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23 Cards in this Set

  • Front
  • Back
Budget: Business plan in financial terms
Budgeting involves
Establishing specific goals
Executing plans to achieve goals
Periodically comparing results with goals
Objectives of Budgeting
1)establishing specific goals
2)executing plans to achieve the goals
3)periodically comparing actual results with the goals
Human Behavior
human behavior problems can arise if the budget is unachievable(too high), the budget goal is very easy to achieve(too loose), or the budget goals of the business conflict with the objectives of the employees(goal conflict)
Setting Budget Goals Too Tightly
people can become discouraged if performance expectations are set too high
Setting Budget Goals Too Loosely
it is undesirable to plan lower goals than may be possible which is called budget "padding" or budgetary slack

Slack budgets can cause employees to develop a "spend or lose it" mentality. This often occurs at the end of the budget period when actual spending is less than the budget. Employees may attempt to spend the remaining budget (purchase equipment,hire consultants, purchase supplies) in order to avoid having the budget cut next period.
Setting Conflict Budget Goals
goal conflict occurs when individuals self-interest differs from business objectives.
Continuous Budgeting
a variation of fiscal-year budgeting that maintains a 12 month projection into the future.
Zero-based budgeting
requires managers to estimate sales, production, and other operating data as though operations are being started for the first time.
Static budget
a static budget shows the expected results of a responsibility center for only one activity level.

a disadvantage of static budgets is that they do not adjust for changes in activity levels.
Flexible Budget
flexible budgets show the expected results of a responsibility center for several activity levels.
Sales budget
the sales budget normally indicates for each product, the quantity of estimated sales and the expected unit selling price
Production Budget
the number of units to be manufactured to meet budgeted sales and inventory needs for each product

Expected units sold
+Desired units in ending inventory
-Estimated units in the beginning inventory
Total units to be produced
Direct Materials Purchases Budget
the production budget is the starting point for determining the estimated quantities of direct materials to be purchased. Multiplying these quantities by the expected unit purchase price determines the total cost of direct materials to be purchased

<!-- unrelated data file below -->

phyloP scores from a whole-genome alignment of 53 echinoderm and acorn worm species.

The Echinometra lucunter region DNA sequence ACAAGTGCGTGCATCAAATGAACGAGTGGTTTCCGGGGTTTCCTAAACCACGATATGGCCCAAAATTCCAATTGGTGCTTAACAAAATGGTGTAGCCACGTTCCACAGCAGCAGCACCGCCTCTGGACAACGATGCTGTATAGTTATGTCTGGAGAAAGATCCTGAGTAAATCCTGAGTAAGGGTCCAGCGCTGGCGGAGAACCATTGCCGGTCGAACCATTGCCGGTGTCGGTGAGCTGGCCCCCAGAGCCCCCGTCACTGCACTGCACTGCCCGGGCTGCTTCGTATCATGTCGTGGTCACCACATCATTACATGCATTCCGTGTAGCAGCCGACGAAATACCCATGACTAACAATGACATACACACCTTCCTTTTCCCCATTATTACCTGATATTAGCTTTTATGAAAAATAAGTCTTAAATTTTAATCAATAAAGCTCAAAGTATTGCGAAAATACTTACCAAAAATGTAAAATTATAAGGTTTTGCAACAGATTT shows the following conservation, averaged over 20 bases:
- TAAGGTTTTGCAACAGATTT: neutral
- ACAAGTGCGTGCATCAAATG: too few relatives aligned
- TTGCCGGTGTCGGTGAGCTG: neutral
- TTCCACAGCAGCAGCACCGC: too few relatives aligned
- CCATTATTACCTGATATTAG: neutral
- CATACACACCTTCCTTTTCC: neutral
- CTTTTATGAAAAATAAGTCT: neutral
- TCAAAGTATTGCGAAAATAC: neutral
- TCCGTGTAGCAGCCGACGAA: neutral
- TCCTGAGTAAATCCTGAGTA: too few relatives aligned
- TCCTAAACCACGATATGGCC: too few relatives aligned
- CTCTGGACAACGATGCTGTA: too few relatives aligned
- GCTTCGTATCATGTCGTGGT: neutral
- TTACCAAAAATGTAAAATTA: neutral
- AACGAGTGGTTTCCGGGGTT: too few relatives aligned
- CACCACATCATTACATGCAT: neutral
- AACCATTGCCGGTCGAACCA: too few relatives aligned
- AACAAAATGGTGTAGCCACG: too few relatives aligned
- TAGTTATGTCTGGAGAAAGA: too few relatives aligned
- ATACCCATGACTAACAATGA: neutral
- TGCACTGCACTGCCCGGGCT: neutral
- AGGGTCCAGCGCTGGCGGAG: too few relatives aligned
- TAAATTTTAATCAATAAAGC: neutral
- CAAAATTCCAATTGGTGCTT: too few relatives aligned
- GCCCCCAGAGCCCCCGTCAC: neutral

Materials required for production
+Desired ending materials inventory
-Estimated beginning materials inventory
Direct materials to be produced
Cost of Goods Sold Budget
the direct materials purchases budget, direct labor cost budget, and factory overhead cost budget are the starting point for preparing the cost of goods sold budget
Cash Budget
presents expected receipt(inflows) and payments(outflows) of cash for a period of time
Master budget
A master budget is a combination of budgets linked to form budgeted income statement & budgeted balance sheet.
Cost of goods sold budget
derived from the sales & production budgets, includes beginning finished goods & work in process inventories and subtracts ending finished goods & work in process inventories .
How many budgets make up the budgeted Balance Sheet?
2 budgets make up a budgeted Balance Sheet:
Cash budget projects operating cash inflows & outflows
Capital expenditures budget projects cash outflows for PPE .
Standards are performance goals
Standard costs systems
Provide a measure for performance
Allow measurement of variances from performance goals
Standards should be revised as necessary
Given: Fixed costs = $840,000; unit CM = $250 – 145 = $105
Break-even sales = $600,000 / 20 = 8,000 units

840,000 / {105 – ($250*2%)} =

When unit variable cost increased by $5, break-even units increased by 400.
Budgetary performance evaluation
compares actual performance to budget projections.
Non-financial measures
can augment financial measures for performance evaluation to avoid goal conflicts.
Inventory turnover
On-time delivery
Lapsed time order to delivery
Customer preference rankings
Response time
Product development time
Employee satisfaction
Customer complaints